Last Tuesday, an 18-year-old Black man was arrested in Plano, Texas, walking home from his Walmart job late at night, after an encounter with police officers escalated. The story has taken several turns over the last six days, including the Plano Police Department releasing body cam video of the event.
And now, it appears that the man won’t face charges for the “crimes” for which he was detained.
The saga begins, according to a Plano Police Department statement on its Facebook page, responding to a “Welfare Concern call where a caller stated that a black male subject wearing a short-sleeve shirt and shorts” was walking down a neighborhood street, “and was stumbling.”
The account continues, “Responding officers located the subject, and although he was wearing a short-sleeve shirt, he did have long pants. Temperatures at that time were in the teens, with snow and ice on the ground. Concerned for his welfare and the possibility of the subject being in a mental crisis, delusional, or impaired, the officers attempted to contact him. As the officers continued to speak with the subject, he continued walking away from them. Officers repeatedly told him they were there to help him.”
The video, reposted to YouTube, indeed shows the young man at first addressed by a female officer. She asks if he’s all right, asks his name, and even offers him a ride home at one point.
But the video characterizes the officer as “harassing” him, and as he tries to make clear to the officers during the first part of the encounter, he’s merely trying to get home. Indeed, the first two minutes of the video show the officer following the young man as he keeps ahead of her.
KDFW-TV’s Sunday report on the incident, identifying the man as Rodney Reese, featured a key exchange from the video. In it, Reese assures the officer, “I’m on the way home; I’m straight.” When he’s told he’s walking in the middle of the road—appearing to be closer to the curb—he notes, “I understand that. My bad.”
The video also depicts the encounter intensifying. The female officer touches Reese to, as she puts it, “get his attention.” A male officer appears on the scene to announce to Reese he’s being detained, and when Reese says “no” and reaches out toward the female officer, she starts the process of handcuffing him.
In the video, that plays out over several minutes of dark, grainy, blurry footage, which includes the female officer going through his pockets to find ID. (At one point, she pulls what appears to be a Walmart badge from his pocket, as well as a key.)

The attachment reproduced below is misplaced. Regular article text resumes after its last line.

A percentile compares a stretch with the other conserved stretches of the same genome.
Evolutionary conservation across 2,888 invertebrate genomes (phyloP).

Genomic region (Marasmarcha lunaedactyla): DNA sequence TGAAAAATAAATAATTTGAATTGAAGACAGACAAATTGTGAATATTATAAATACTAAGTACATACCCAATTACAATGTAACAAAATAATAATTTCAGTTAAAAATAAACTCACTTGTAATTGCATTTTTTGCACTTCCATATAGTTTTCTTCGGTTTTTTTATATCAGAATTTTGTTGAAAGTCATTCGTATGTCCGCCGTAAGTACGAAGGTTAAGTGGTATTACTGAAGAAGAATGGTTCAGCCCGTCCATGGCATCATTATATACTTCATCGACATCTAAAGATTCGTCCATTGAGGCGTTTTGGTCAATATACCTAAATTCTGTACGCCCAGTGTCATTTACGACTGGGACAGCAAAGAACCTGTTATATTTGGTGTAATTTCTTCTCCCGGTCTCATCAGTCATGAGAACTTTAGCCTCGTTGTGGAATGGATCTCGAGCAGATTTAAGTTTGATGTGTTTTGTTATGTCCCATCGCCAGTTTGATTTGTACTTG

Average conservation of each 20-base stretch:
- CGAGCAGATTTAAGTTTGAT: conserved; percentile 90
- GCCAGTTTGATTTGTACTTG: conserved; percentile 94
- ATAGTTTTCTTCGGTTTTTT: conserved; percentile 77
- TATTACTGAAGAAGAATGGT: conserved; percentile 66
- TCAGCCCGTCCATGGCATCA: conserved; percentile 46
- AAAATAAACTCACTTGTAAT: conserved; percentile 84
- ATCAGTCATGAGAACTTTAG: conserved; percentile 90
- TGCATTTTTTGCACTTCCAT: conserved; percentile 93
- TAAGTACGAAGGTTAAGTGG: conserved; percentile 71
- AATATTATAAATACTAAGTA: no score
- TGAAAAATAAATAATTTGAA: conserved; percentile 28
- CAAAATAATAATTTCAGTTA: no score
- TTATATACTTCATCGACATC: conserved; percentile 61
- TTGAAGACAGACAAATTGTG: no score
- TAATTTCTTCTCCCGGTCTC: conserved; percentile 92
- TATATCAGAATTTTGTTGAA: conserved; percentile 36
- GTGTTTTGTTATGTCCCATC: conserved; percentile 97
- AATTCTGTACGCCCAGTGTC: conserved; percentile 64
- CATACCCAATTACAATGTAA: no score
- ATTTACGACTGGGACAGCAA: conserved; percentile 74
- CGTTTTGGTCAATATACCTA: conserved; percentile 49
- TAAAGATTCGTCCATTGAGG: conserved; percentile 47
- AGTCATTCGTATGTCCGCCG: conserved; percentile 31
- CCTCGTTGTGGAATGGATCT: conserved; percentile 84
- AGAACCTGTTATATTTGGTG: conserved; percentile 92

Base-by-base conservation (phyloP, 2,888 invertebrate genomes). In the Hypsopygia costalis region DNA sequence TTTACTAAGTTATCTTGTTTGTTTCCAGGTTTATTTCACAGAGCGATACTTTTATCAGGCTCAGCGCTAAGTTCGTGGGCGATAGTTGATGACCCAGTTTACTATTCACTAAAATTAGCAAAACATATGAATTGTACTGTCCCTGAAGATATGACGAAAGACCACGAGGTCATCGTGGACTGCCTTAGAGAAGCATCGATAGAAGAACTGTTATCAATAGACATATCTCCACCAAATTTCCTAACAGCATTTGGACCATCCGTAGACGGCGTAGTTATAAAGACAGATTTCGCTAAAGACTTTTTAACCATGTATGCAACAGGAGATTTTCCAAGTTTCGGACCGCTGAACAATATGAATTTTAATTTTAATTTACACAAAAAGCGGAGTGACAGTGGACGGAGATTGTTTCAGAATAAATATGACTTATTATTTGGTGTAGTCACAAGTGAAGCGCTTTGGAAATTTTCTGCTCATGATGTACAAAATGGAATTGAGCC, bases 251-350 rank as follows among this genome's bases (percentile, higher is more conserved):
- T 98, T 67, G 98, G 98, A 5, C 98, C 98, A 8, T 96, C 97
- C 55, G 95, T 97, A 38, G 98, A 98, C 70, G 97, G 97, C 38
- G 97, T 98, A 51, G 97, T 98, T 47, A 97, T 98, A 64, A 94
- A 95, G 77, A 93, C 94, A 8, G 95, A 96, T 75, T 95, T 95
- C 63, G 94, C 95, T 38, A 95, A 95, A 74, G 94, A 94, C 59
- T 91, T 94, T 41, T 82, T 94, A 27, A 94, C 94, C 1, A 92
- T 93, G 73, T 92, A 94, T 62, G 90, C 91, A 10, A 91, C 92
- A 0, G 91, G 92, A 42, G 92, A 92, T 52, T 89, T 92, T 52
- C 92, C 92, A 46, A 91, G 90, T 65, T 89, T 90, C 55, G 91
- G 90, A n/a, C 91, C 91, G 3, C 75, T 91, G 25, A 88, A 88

Reese was taken to jail and detained overnight. As the department’s own note on Facebook remarked, “The arresting Officer noted in the arrest report that although the subject committed the Class B misdemeanor offense of Interference with Public Duties by resisting Officers efforts to detain and handcuff him, the Officers elected to only charge him with Pedestrian in the Roadway, a Class C misdemeanor.”
In the video, it’s clear that the streets have less snow on them than the sidewalks, possibly making them the less treacherous choice. That may have factored into public reaction to the video. Nearly 5,000 comments have been added to the Facebook post, with a number of them condemning the officers’ actions.
Plano Police Chief Ed Drain defended his officers for investigating the situation, according to the KDFW-TV story, but announced that the charges against Reese were being dropped. As that story reported, the charge “doesn’t fit what officers were called to investigate.”
Later in that story, Reese told the TV station that he believes the arrest happened solely because he’s Black.
“Just ‘cause I’m Black, that’s it,” he asserted. “It’s ‘cause I’m Black, I fit a description. It hurts, man. I don’t even think the call would’ve happened [if I wasn’t Black]. Honestly, I really don’t.”
Friends and family attested to his character in the KDFW account, including Ozell Graham, who started a GoFundMe for Reese to help him “with clearing his record completely, legal fees, loss of wages from work, and any counseling that he has to take.”